Summer safety reminders from the Clark Burn Center
Host Amber Smith: Upstate Medical University in Syracuse, New York invites you to be "The Informed Patient" with the podcast that features experts from Central New York's only academic medical center. I'm your host, Amber Smith. As Central New Yorkers begin to enjoy summer weather, I'm with Tamara Roberts from the Clark Burn Center at Upstate with some reminders about safety. Ms. Roberts is the burn program manager. Welcome back to The Informed Patient. Ms. Roberts.
Tamara Roberts: Thank you for having me here.
Host Amber Smith: Now, because some people like to celebrate with fireworks for the 4th of July and other summertime gatherings, I'd like to first ask you about how frequently you see patients at the burn center who were injured by fireworks.
Tamara Roberts: We don't see a lot of patients that are admitted inpatient. They're more often seen in our outpatient setting because they're not as major of burn injuries. What we see are a lot more of the injuries that are associated with the activities that go around the firework events and everything that kind of happens. So those are all different types of injuries that are occurring during the 4th of July weekend and things like that.
Host Amber Smith: Are they burn related?
Tamara Roberts: Yes, they are burn related injuries. It can be things such as injuries related to falling into bonfires, applying fuel or other combustible things into a fire and then having it explode, and people are getting injured that way. Unfortunately, sometimes people will drink alcohol and trip and fall into a fire. So we really are seeing a lot of the injuries that are associated around the holidays, not only with fireworks, but also all the other activities that kind of go along with it. Lots of sparkler injuries we do see on our kiddos.
Host Amber Smith: Sparklers -- those are very appealing, because those people hold in their hand, right? And you light the tip?
Tamara Roberts: Yeah. Yeah. The sparklers are the ones that typically the kids will hold it, and it has all the nice little, pretty sparkles that goes, and they can whip 'em around. People think that they're safe for kids, but those can get up to 2000 degrees Fahrenheit. So they are really hot, and if the child were to touch where it was lit, it can give a very deep, deep burn to these children. And if they're dropped on the ground and they step on it, they can get burns that way as well. So we suggest keeping a bucket of water. If parents are allowing the kids to use the sparklers, have a bucket of water out there so that when they're done utilizing the sparklers that they're putting them into that bucket of water.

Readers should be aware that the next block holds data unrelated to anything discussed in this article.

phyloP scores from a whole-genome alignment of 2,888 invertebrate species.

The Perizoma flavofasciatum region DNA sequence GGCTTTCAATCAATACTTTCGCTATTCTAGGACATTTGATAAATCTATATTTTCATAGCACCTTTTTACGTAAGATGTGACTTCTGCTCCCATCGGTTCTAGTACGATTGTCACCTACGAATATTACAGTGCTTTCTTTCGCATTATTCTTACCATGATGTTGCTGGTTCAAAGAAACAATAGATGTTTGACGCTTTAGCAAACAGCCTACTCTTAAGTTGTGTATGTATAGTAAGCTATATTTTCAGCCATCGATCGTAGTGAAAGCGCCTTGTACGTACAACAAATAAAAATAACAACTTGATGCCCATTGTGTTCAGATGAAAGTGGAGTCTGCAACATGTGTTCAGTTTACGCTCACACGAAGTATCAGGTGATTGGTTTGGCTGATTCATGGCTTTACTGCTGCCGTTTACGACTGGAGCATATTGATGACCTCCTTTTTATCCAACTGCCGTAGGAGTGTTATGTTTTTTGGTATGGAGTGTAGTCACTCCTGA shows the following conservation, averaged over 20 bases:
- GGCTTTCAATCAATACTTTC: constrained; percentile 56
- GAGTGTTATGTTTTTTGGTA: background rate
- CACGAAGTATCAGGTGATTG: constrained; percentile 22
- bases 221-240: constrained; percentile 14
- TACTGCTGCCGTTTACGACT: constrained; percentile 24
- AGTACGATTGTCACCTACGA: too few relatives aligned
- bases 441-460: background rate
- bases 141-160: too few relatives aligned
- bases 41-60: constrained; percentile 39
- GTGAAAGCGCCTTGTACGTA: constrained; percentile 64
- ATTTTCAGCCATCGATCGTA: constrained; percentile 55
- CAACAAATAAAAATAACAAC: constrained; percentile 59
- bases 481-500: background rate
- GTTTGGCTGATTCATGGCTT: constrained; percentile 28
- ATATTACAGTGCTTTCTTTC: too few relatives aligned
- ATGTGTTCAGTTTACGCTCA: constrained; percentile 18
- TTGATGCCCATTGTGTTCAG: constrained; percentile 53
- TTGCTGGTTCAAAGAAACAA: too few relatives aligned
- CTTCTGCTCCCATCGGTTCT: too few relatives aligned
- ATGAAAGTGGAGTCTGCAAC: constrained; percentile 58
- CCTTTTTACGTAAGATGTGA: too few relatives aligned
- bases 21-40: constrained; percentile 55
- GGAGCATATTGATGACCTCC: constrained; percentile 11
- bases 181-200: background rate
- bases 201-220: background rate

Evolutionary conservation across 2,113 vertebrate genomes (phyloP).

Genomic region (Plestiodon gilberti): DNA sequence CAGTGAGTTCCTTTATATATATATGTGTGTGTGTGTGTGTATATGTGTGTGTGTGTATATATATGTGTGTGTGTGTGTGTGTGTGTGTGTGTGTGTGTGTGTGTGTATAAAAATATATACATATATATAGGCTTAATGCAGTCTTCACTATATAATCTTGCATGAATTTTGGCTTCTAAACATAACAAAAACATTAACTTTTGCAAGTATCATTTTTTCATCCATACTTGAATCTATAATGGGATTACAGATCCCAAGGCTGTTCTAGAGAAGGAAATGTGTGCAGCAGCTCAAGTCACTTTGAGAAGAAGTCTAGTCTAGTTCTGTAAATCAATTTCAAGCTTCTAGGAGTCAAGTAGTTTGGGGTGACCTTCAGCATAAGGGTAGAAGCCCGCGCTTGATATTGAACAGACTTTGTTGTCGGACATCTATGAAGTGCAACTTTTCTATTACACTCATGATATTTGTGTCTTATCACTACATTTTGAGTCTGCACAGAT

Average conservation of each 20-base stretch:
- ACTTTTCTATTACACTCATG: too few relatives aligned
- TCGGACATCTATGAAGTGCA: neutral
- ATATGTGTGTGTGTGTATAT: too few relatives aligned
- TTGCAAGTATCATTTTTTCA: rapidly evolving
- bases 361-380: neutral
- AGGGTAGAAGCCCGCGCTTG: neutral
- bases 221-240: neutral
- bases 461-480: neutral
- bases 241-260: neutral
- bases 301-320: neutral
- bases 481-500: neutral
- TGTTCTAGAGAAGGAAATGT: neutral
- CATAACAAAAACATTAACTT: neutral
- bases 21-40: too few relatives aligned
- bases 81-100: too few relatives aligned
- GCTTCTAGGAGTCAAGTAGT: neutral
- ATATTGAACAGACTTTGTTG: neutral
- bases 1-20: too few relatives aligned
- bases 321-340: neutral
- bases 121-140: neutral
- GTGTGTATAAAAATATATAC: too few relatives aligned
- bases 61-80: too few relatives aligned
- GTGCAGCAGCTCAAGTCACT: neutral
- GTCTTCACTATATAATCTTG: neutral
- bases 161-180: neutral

Host Amber Smith: In general, the fireworks that people like to do at their homes, do you think those have become safer over the years? Because years ago they were, they seemed to be the source of some really significant injury.
Tamara Roberts: No, I don't believe they've become safer. We still strongly urge people to leave fireworks to the pros. They have made some that are legal to purchase in the state of New York, but they're still very dangerous, and they can have complications. We're not the only burn center in the state of New York. And so maybe in our area, we're not seeing those injuries, but definitely in some of the other burn centers, they've seen real significant injuries. Things that you can buy are bottle rockets and fountains, and those types of things, you have shooting flames coming out, and they're extremely dangerous. They can catch clothes on fire. They can, um, cause a lot of damage. There are "kid-friendly fireworks," is what they call them, and people will buy them because they think they're safe. They're like the snakes and the little smoke bombs. And because they're popular with the younger kids, and kids aren't really familiar with how to handle them, there's a lot of injuries that happen every year. About 5% of all your firework injuries are actually from ones that are designed for children. So, they're not really that safe.
Host Amber Smith: Are there instructions that people need to follow to make them safer?
Tamara Roberts: There are instructions, and most of them say that once something is lit, you're not supposed to hold onto it. You're supposed to set it down and move away. There shouldn't be only one person there lighting it, and everybody else should be a safe distance away from it. And you definitely need to make sure that children are not around when you're lighting it, and they should never be faced toward anybody. You should be in an area that is not heavily populated with homes and burnable debris and things like that, because stuff can catch on fire.